What Our Members Say
"Religious belief, or the lack of it, should have as much place in the formulation of government policy as ducking stools and witchcraft."
"We should not label our children as Christian, Muslim or any other religious group. So big NO to faith schools."
It is clear that on many secular issues, atheists and many theists have common interests, and by working together on these issues our voices will be louder... While I am personally no longer religious, I absolutely support people's right to religious freedom.
"My main motivation to join the NSS is to support the opposition to 'faith' schools, a highly divisive policy which seems to be supported by the majority of politicians from both the coalition and the Labour Party. We need a secular education system."
John, Tyne & Wear
"I was spurred on to join the NSS by the recent torrent of attacks on secularism by Baroness Warsi and assorted clerics, columnists and politicos. Last year I was revolted by the Pope's poisonous and mendacious claim that nazi Germany was the result of atheism."
Michael, Scottish Borders
"I am angry with what I view as the permitted brainwashing of children within our education system. Myself and my wife joined the NSS to help protect children from adults with religious and faith based agendas."
I think all groups, religious, atheistic or agnostic, have enough common ground to be able to live together in harmony under secular systems of governance, law, welfare, education, etc.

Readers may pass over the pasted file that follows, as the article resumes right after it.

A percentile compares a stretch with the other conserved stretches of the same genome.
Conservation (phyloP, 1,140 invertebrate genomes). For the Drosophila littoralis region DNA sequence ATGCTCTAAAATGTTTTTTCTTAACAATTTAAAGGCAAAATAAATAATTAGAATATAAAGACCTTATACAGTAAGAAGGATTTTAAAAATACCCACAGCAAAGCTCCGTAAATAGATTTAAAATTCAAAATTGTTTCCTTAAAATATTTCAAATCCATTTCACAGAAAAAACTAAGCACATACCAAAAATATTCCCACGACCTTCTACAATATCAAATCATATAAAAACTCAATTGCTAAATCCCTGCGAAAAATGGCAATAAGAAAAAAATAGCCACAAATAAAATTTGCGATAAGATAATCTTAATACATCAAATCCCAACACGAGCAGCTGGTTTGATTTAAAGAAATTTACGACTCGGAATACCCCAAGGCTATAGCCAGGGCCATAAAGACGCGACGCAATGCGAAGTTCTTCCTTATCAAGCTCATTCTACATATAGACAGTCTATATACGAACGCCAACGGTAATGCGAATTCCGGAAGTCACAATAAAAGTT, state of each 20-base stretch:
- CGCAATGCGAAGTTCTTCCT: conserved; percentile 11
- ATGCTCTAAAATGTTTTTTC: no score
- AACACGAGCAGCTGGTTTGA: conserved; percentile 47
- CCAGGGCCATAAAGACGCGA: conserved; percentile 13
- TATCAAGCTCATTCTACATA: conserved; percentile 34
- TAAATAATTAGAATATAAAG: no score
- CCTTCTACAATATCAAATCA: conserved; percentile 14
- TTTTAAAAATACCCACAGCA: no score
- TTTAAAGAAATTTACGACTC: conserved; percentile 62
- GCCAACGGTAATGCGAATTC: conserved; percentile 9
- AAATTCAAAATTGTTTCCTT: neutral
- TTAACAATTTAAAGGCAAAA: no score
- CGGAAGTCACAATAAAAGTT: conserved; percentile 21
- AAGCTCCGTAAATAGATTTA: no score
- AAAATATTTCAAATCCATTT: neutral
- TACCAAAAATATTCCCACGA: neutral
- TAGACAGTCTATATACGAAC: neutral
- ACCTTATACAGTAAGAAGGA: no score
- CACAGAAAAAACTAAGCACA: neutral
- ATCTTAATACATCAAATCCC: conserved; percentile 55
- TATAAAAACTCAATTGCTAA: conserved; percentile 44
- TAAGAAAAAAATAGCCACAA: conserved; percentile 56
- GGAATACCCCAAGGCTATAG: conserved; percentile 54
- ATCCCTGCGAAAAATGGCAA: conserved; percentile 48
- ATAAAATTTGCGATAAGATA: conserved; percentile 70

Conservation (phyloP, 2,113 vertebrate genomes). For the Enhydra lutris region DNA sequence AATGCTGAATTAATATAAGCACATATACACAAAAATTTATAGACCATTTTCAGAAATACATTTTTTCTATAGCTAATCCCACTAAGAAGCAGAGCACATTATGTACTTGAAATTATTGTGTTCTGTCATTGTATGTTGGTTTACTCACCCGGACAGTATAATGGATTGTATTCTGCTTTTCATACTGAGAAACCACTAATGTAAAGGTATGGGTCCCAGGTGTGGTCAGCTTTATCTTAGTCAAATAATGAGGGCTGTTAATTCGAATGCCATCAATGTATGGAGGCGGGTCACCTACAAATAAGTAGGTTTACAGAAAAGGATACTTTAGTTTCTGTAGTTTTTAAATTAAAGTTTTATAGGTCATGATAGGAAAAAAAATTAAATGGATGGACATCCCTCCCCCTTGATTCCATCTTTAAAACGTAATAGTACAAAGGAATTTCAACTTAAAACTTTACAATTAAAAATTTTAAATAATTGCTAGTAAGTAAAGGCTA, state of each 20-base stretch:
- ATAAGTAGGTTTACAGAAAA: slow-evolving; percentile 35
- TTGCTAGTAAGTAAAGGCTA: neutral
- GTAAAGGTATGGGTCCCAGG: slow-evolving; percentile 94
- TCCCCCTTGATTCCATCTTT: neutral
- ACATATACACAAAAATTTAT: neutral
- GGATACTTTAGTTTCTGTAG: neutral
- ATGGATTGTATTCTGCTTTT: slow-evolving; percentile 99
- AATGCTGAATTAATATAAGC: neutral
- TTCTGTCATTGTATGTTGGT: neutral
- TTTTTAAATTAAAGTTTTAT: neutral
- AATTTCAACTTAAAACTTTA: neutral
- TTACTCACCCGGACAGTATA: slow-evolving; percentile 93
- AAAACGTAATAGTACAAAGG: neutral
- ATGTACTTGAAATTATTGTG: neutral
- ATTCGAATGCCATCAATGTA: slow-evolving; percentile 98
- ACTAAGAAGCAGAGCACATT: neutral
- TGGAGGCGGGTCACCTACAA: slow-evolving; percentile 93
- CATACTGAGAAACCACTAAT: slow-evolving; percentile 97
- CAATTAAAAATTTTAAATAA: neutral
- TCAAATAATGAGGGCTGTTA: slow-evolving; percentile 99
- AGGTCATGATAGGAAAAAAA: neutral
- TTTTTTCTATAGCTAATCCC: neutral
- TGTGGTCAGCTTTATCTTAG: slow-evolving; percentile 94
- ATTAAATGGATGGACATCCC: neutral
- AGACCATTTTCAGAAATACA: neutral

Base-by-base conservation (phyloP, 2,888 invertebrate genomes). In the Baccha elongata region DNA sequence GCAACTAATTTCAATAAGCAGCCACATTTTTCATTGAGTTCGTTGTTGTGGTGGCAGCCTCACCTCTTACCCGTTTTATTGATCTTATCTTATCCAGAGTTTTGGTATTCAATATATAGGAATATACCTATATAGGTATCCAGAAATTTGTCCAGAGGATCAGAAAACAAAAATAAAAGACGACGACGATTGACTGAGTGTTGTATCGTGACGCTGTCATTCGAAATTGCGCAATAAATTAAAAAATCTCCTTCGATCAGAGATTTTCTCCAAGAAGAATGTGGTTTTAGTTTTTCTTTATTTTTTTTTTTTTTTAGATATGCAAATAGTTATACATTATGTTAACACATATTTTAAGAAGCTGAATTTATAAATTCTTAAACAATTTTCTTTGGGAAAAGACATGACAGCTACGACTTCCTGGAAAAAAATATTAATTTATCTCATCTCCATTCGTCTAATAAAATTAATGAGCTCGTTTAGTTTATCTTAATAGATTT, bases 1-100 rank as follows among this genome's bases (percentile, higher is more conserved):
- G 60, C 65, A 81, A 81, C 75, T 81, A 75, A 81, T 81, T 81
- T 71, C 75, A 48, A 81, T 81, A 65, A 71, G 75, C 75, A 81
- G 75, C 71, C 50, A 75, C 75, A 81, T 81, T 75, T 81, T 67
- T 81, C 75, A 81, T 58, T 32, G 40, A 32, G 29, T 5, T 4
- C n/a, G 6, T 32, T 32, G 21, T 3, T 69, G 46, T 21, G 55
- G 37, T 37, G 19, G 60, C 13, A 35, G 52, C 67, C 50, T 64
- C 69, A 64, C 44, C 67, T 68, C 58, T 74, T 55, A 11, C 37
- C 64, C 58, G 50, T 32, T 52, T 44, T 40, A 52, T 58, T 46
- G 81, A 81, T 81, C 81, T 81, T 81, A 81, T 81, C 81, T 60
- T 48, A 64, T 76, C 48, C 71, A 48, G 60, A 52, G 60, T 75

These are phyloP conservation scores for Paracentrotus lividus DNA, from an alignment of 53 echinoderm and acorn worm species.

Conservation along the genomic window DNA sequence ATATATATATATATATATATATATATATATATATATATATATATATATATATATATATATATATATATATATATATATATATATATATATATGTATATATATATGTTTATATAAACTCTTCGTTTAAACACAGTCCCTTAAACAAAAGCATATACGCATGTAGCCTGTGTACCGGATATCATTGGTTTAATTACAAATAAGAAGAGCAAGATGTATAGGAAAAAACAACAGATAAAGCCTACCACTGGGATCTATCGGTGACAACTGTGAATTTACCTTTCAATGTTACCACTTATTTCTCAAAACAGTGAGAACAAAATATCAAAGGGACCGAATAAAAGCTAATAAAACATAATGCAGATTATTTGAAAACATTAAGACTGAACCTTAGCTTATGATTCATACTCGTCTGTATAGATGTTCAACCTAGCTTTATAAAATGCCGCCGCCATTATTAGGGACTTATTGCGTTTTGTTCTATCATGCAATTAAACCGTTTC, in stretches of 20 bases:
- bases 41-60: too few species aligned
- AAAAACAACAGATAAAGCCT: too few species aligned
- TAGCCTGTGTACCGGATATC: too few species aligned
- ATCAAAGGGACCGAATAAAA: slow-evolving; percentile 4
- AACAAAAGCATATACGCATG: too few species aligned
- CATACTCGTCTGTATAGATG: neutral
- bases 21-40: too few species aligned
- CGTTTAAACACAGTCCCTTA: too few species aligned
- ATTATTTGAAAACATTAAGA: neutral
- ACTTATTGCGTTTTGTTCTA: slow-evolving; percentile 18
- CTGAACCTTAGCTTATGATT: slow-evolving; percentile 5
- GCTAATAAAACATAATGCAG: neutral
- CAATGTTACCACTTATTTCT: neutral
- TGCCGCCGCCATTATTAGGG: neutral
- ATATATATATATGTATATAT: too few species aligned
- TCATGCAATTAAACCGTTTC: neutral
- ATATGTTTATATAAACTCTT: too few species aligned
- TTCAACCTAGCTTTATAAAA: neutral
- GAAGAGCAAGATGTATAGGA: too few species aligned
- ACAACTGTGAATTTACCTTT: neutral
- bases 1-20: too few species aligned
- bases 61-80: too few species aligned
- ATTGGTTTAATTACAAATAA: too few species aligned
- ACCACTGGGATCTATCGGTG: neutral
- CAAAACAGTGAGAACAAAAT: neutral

Seeing how religious minorities, atheists and apostates are often routinely treated in theocratic countries is sickening. Every human being should have the right to their own thoughts, their own beliefs and their own religious choices. Provided that they do not impinge on other people's rights, people should be free to express their religious beliefs.
"It was good to see tangible results from the NSS in the form of the High Court ruling on council meeting prayers."
"I decided to join the NSS because I am fed up of politicians acting as though a dilemma exists between equality, civil rights, and religious freedom. This is evident in the policies on religious slaughter, equal marriage, and evangelism in schools. No such dilemma exists. Secularism presents the ideal compromise which would lead to a truly equal and multicultural Britain. I live in hope that the political parties will eventually realise this."